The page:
I had a bullseye rash 18 years ago, but wasn't treated. Although I had a gradual onset of fatigue during the following several years, it wasn't until I had an emergency surgery 6 years later that I suddenly crashed. And then 8 years later before I got a FM diagnosis, and just last fall I was finally diagnosed with Lyme.

    The doctor who's treating my Lyme disease says virtually all the Lyme patients he sees have previous diagnoses of FM, CFS, MS, RA or Lupus. He says when the Lyme-infected person is under higher-than-normal physical or mental stresses it decreases the ability of their immune system to keep the Lyme in check -- and therefore the Lyme bacteria grow like crazy and the Lyme-related symptoms do too.

    In spite of the long time I've been infected, I'm beginning to see some improvement in my own Lyme symptoms after 6 months of treatment.

    Best wishes,
  5. Debra49659

    Debra49659 New Member

    funny FM moment, i was reading through some of the new posts, came across your screen name and just for an instant thought the abbv in your screen name...would read as "sweet beaver lover"! K...i needed a laugh and now i am going to let you get back to important posts!!

  6. gapsych

    gapsych New Member

    My suggestion is that if you want to know more about this subject, to go to the Lyme board. There is a wealth of information there.

    Yes, lyme disease can be diagnosed as FM/CFS. But so can a lot of other conditions. That means it can be a tricky diagnosis to get.

    It does not hurt to get a lyme test. Unfortunately, there is some disagreement of how to interpret the tests and whether you can go by symptoms alone. The same symptoms can have a lot of different causes.

    Long term ABX treatments can have extreme side effects.

    So it is important to get a medical doctor, perhaps an infectious disease specialist, to get the test and be able to determine if this is indeed the cause or one of the causes of your FM/CFS.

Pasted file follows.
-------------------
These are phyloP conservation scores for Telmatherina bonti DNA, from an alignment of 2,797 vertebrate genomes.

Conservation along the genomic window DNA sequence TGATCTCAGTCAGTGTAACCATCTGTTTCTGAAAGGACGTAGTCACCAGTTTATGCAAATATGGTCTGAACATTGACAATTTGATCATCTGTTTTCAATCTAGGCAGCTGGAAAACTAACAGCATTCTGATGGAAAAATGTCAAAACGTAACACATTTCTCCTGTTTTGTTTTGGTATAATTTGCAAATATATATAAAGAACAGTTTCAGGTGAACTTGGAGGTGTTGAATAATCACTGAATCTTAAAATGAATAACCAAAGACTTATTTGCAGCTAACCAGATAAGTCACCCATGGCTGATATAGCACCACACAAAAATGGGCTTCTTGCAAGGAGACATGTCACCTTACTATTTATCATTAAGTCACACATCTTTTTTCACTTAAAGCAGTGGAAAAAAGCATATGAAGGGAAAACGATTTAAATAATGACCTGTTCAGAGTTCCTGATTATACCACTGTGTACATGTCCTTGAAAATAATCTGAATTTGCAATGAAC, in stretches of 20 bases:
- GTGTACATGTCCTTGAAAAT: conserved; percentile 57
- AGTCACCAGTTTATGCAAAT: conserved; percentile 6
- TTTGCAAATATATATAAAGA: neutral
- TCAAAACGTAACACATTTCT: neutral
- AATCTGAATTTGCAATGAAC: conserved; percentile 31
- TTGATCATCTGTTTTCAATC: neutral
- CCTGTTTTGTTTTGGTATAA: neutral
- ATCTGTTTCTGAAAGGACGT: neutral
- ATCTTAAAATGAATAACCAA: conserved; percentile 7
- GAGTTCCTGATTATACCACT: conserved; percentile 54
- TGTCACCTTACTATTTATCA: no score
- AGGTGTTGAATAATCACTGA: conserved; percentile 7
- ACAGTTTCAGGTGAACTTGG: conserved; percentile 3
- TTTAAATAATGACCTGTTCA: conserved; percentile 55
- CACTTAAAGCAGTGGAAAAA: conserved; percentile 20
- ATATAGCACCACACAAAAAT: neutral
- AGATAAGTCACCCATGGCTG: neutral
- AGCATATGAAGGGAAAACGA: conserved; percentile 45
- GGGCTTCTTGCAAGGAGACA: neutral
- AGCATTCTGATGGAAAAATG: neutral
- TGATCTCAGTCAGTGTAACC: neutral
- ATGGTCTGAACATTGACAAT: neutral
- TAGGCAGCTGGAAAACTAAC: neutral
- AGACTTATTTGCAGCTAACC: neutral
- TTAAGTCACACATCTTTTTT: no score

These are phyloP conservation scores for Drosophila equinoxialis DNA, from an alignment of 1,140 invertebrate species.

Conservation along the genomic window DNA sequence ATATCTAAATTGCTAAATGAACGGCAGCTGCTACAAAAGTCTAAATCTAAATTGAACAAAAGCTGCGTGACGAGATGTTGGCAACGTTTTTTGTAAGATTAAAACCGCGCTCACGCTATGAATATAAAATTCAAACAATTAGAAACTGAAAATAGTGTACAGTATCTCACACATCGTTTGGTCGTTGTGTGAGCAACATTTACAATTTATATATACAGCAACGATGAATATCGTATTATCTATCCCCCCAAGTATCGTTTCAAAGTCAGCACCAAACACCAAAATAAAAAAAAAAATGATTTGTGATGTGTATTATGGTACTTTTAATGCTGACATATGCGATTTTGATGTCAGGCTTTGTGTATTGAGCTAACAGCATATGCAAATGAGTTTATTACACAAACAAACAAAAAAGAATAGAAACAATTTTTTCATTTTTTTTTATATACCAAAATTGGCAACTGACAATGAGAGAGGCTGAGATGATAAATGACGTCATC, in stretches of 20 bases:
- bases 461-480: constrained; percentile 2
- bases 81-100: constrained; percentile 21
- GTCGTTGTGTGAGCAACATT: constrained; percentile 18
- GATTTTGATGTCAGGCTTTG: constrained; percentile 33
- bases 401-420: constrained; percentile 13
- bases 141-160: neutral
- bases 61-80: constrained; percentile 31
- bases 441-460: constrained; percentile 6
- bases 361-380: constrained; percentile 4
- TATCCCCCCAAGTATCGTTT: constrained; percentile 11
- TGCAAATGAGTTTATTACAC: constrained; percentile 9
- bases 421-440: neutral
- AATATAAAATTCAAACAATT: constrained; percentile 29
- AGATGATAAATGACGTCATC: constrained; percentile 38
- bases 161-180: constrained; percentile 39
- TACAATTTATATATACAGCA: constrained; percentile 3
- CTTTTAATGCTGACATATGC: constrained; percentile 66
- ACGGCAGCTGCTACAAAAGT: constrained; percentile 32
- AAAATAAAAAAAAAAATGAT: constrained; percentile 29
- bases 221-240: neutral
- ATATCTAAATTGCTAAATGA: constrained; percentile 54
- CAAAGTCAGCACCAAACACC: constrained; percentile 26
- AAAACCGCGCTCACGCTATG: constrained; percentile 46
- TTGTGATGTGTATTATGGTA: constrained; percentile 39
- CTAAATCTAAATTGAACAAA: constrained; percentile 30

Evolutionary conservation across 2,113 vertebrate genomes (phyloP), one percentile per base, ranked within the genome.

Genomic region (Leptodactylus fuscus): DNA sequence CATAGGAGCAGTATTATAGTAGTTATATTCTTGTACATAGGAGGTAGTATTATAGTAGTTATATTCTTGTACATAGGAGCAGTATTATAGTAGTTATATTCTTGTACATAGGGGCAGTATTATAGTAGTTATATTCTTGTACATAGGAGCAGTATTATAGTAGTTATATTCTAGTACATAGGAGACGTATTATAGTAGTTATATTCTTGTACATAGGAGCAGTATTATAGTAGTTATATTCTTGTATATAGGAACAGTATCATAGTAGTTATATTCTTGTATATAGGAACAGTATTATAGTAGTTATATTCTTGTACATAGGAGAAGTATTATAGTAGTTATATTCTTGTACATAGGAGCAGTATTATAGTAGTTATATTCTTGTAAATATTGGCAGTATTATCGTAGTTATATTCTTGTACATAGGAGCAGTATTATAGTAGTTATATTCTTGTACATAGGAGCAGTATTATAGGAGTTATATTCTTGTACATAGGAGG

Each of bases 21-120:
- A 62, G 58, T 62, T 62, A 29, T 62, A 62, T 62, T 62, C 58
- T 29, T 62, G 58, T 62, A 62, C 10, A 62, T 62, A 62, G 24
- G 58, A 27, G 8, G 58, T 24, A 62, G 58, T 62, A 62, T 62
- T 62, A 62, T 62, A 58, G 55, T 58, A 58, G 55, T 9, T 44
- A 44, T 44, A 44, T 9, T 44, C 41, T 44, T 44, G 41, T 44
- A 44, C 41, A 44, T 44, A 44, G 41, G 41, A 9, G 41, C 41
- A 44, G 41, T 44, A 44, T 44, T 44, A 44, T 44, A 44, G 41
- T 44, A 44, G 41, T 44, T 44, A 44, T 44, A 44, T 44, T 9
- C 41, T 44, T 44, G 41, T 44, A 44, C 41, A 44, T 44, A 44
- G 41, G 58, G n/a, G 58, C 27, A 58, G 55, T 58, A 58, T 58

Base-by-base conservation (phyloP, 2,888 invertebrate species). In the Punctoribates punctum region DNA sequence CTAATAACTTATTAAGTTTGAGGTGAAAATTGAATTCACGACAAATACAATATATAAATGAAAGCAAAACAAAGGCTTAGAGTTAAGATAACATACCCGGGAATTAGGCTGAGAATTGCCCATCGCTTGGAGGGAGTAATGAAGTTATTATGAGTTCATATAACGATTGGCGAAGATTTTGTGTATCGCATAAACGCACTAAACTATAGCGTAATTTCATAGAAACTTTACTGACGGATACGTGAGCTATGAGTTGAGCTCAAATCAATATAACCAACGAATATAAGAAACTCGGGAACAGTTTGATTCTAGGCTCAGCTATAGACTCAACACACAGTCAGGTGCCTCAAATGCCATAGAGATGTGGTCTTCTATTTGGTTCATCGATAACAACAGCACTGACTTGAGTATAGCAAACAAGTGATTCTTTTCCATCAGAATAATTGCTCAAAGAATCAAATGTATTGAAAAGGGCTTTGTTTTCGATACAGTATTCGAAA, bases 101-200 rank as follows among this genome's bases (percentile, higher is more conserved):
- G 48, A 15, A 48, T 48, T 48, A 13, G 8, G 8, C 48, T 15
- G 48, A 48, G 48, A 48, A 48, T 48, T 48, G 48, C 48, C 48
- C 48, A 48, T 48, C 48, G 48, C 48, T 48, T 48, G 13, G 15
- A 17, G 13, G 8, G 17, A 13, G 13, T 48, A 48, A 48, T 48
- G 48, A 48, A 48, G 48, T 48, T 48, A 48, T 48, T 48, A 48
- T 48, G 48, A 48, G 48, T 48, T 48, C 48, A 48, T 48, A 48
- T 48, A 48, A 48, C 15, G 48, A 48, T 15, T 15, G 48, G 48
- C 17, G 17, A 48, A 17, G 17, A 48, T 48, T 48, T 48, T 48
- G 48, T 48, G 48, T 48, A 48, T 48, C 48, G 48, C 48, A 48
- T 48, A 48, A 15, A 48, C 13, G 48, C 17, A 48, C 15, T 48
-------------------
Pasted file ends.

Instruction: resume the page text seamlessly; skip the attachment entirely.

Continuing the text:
Both the tests can be difficult to interpret.

    That being said there have been a lot of people who do indeed have Lyme. Author Amy Tan was diagnosed with Lyme.

    I guess the bottom line is to be well informed about this subject and realize the Lyme disease MAY be one factor causing our DD.

    Well worth it to investigate this to get a whole picture of what is going on.

    Take care,


    [This Message was Edited on 06/02/2008]
  7. sweetbeatlvr

    sweetbeatlvr New Member

    for taking the time to rspond to my post.

    i definately have/had way more than 20 of the symptoms on the checklist for Lyme.

    it is so frustrating to feel so awful, and not *really* know what is wrong with you!

    i am definately going to arm myself with information, and bring up the possibility of Lyme to my Nurse Practioner (who is wonderful). i know she will take me seriously and atleast look into the possibilty.

    the Igenex test... it's really expensive isn't it? i just don't know if i can afford it.

    again, thanks for your thoughful replies, i really appreciate it.

    and to whoever posted about my screen name (sorry my memory is poo)... lol, you aren't the only person who has made that faux paus, while seeing it. i've had it for so long though, that i don't want to change it.=)